Even a water resources development bill can’t escape the fissures on the Second Amendment in the Senate.
A clear majority of senators voted for an amendment from Sen. Tom Coburn, R-Okla., expanding legal access to guns at federally controlled water project sites before getting into much of the debate on the underlying water resources authorization.
The 56 “yes” votes were short of the 60 that would have been required for adoption under a unanimous consent agreement, as Democrats would have no doubt filibustered the amendment if necessary. Illinois GOP Sen. Mark S. Kirk voted against Coburn’s amendment, while a dozen Democrats voted in favor of it, including a number of senators facing voters in 2014.
Wednesday’s vote is another sign of the balancing act that Democratic leaders face in moving gun legislation such as the proposals to expand background checks or to curb ownership of high-capacity gun magazines. In theory, there may be no connection between allowing legal gun owners to have their weapons at Army Corps projects and the background check system, but the debate highlighted the Senate’s reluctance to restrict firearms access in general.
Coburn offered his measure as the first Republican amendment to a pending water resources bill. It would allow legal firearms owners to have their weapons at Army Corps of Engineers water projects. Coburn said that would make Army Corps land subject to the same standard applied to National Park Service land under an amendment adopted by the Senate in 2009, with 69 votes.
Coburn highlighted that and other efforts to expand the ability of those with valid weapons permits to carry their firearms.
“When you accidentally walked onto U.S. forest land you are actually violating federal law even though you might not have known you were on state land versus federal land,” Coburn said. “And I would note since that time, the amount of crime in our national parks has declined. So since then, we now have throughout the country the same approach that we have in national parks, on Bureau of Land Management areas, the Forest Service, the National Park Service and the national wildlife refuge.”
Coburn’s efforts to expand legal firearms access extend over several years. In 2010, CQ Roll Call reported on the strategy, with one top Republican aide saying at the time that the Oklahoma Republican planned a “Pattonesque approach to amendments.”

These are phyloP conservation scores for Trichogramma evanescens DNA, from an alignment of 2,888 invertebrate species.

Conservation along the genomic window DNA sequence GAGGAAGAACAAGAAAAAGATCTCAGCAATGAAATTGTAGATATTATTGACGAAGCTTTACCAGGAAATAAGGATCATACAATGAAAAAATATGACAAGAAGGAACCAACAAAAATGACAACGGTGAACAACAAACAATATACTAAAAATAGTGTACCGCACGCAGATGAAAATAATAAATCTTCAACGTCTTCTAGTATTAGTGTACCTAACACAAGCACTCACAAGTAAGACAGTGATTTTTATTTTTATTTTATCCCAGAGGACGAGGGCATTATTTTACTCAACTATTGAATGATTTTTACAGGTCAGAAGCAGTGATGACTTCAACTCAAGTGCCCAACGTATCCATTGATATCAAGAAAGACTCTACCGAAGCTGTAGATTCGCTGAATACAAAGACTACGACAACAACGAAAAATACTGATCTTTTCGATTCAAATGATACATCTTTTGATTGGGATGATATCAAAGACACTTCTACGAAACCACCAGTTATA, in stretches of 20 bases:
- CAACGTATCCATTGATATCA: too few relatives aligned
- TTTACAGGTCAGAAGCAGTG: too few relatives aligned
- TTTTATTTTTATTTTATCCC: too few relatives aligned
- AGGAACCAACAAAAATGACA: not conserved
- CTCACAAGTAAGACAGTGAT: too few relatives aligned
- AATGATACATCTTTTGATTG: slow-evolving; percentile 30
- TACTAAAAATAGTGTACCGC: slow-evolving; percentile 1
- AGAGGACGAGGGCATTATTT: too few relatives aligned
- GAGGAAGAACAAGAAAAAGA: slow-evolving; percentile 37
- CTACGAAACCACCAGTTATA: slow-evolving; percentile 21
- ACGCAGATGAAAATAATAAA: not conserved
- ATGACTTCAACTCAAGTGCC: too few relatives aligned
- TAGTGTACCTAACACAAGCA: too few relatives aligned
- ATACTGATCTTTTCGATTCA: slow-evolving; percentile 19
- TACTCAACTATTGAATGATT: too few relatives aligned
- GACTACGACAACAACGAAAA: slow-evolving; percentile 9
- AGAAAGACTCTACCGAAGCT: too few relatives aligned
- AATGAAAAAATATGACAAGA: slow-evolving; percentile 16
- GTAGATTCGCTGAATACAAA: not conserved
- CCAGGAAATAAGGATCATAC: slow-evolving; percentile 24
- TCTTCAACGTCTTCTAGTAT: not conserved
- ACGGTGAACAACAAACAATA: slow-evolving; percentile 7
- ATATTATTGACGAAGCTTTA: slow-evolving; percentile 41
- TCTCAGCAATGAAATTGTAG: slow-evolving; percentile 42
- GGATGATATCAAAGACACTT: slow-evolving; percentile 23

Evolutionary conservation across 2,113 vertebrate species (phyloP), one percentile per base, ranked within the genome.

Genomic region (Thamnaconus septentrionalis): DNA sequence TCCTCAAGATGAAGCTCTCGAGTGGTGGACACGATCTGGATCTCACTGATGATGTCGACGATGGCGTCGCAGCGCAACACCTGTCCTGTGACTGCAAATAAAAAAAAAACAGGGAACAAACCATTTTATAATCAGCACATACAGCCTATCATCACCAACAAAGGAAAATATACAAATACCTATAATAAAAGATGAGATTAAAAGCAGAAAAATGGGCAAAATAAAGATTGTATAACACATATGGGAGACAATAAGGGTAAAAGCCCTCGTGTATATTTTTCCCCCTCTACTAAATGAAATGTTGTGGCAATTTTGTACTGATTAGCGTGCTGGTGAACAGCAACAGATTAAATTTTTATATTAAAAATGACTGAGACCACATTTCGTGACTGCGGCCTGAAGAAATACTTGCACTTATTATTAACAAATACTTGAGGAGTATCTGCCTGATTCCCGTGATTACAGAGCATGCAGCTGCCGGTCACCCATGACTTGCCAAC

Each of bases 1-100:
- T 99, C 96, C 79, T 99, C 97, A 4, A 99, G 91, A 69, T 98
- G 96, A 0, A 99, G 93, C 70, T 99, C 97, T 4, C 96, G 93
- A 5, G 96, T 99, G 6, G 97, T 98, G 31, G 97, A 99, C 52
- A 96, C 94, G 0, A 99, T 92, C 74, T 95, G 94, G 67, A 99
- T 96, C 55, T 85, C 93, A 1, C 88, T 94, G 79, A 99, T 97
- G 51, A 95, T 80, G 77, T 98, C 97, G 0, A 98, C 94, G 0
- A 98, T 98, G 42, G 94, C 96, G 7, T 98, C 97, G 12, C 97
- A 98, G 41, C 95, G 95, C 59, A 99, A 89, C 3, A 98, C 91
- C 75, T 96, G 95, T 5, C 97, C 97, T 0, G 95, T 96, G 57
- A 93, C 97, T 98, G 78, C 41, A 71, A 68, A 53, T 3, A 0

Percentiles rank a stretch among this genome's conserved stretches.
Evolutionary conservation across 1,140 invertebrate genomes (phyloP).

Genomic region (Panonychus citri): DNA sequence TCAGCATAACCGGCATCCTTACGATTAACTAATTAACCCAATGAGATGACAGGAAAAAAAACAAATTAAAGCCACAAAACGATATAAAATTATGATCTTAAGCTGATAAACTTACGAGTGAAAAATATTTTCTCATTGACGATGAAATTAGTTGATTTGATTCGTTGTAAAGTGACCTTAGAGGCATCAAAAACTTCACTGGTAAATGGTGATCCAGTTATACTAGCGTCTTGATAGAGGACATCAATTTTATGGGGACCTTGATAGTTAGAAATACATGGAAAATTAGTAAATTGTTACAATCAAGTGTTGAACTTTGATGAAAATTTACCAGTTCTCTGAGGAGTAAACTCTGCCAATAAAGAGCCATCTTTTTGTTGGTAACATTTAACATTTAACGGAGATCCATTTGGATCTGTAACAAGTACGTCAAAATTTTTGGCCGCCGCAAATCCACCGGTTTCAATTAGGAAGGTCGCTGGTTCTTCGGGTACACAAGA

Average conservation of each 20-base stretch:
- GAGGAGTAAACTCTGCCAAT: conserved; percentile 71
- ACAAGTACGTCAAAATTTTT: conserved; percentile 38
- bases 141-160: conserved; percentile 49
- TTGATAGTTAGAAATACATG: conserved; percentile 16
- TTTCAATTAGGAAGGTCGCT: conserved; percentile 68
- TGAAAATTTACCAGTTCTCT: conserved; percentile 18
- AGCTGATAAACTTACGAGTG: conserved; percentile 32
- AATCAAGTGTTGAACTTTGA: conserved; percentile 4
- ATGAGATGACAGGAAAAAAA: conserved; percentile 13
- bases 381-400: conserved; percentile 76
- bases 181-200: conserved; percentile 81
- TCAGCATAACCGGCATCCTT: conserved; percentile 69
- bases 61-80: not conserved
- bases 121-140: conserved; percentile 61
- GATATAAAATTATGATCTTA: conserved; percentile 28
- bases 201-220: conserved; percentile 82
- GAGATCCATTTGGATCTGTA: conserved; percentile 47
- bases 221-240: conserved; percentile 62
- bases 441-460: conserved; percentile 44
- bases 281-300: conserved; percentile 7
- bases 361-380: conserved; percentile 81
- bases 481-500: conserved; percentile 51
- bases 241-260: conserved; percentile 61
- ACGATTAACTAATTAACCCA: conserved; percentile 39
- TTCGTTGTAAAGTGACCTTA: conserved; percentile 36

Similar firearms-related votes have taken place many times before, including regarding transporting guns via Amtrak trains. Coburn also contributed to tripping up District of Columbia voting rights over an expansion of gun rights within the District that drew fierce opposition from local officials.
“After we passed those amendments, the Corps proactively stated that none of this applied to them,” he said Wednesday.
Sen. Barbara Boxer, D-Calif., sparred with Coburn on the floor, arguing that sites such as dams and reservoirs are different from national parks because they are critical infrastructure facilities that could be put at risk by guns.
“I believe this amendment would put our national security at risk by making the nation’s dams, reservoirs, hydroelectric power houses, navigation locks, major river systems, levees and other flood-risk-management features vulnerable to attacks,” Boxer said.
Though Boxer ultimately prevailed, the vote put guns back on the Senate’s front burner, three weeks after the chamber failed to adopt any amendments to tighten background checks and other gun laws.
Though the Senate has tried to move on, the background check debate shows no sign of fading soon. Vice President Joseph R. Biden Jr. and Texas GOP Sen. Ted Cruz have written opinion pieces for the Houston Chronicle on opposite ends of the debate in recent days. The National Rifle Association held its annual meeting this past weekend in Houston.
Biden wrote that his takeaway from the Senate votes on background checks was that there’s a real movement in the country in favor of expanded background checks.
“Today, those very senators are discovering that the political landscape really did change. They are learning that Newtown really did shock the conscience of the nation and that inaction will not be tolerated by Democrats, Republicans or independents,” he wrote.
But Cruz and other opponents of a broad expansion of background checks have kept up the argument that such measures could impede private firearms transfers.
“Even more ominously, the long-term objective of extending background checks to private citizens is the creation of a national gun registry, a federal government list of every firearm owned by every American,” Cruz wrote. “To be sure, the latest Senate legislation purports to prohibit a gun registry, but the Obama Justice Department has been explicit about its ultimate objective.”
Coburn did not offer a second firearms amendment Wednesday that would have required annual reporting on firearms and ammunition purchases. Democrats suggested that amendment could have actually given fodder to their side of the underlying argument about tracking weapons.